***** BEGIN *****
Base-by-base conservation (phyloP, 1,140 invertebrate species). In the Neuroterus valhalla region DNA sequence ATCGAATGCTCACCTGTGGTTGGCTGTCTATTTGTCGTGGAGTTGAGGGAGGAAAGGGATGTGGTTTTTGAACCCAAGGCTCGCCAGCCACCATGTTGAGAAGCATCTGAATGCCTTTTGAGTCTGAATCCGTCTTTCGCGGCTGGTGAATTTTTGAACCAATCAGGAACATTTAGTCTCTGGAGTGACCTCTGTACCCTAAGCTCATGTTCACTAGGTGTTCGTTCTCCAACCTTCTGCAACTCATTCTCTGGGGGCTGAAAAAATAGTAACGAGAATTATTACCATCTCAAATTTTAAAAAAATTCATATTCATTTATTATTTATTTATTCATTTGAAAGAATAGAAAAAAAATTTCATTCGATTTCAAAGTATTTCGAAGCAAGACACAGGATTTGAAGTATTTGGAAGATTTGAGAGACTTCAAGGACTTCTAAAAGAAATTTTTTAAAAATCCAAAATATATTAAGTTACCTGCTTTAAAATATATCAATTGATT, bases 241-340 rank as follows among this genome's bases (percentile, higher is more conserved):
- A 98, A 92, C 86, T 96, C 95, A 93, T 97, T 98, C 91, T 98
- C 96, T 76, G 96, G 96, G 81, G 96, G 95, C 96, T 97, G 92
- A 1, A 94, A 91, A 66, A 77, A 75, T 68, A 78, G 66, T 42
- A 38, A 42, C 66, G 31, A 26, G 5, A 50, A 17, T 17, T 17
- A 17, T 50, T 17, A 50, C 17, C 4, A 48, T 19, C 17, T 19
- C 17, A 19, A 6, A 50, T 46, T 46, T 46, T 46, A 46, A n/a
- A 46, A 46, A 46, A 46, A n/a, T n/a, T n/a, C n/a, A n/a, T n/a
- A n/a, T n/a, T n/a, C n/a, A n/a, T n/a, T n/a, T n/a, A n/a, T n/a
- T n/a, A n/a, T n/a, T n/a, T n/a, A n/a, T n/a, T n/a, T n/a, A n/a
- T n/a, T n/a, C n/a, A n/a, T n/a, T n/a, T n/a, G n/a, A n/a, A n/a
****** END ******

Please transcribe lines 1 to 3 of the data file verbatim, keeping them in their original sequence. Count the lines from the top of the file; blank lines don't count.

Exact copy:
Base-by-base conservation (phyloP, 1,140 invertebrate species). In the Neuroterus valhalla region DNA sequence ATCGAATGCTCACCTGTGGTTGGCTGTCTATTTGTCGTGGAGTTGAGGGAGGAAAGGGATGTGGTTTTTGAACCCAAGGCTCGCCAGCCACCATGTTGAGAAGCATCTGAATGCCTTTTGAGTCTGAATCCGTCTTTCGCGGCTGGTGAATTTTTGAACCAATCAGGAACATTTAGTCTCTGGAGTGACCTCTGTACCCTAAGCTCATGTTCACTAGGTGTTCGTTCTCCAACCTTCTGCAACTCATTCTCTGGGGGCTGAAAAAATAGTAACGAGAATTATTACCATCTCAAATTTTAAAAAAATTCATATTCATTTATTATTTATTTATTCATTTGAAAGAATAGAAAAAAAATTTCATTCGATTTCAAAGTATTTCGAAGCAAGACACAGGATTTGAAGTATTTGGAAGATTTGAGAGACTTCAAGGACTTCTAAAAGAAATTTTTTAAAAATCCAAAATATATTAAGTTACCTGCTTTAAAATATATCAATTGATT, bases 241-340 rank as follows among this genome's bases (percentile, higher is more conserved):
- A 98, A 92, C 86, T 96, C 95, A 93, T 97, T 98, C 91, T 98
- C 96, T 76, G 96, G 96, G 81, G 96, G 95, C 96, T 97, G 92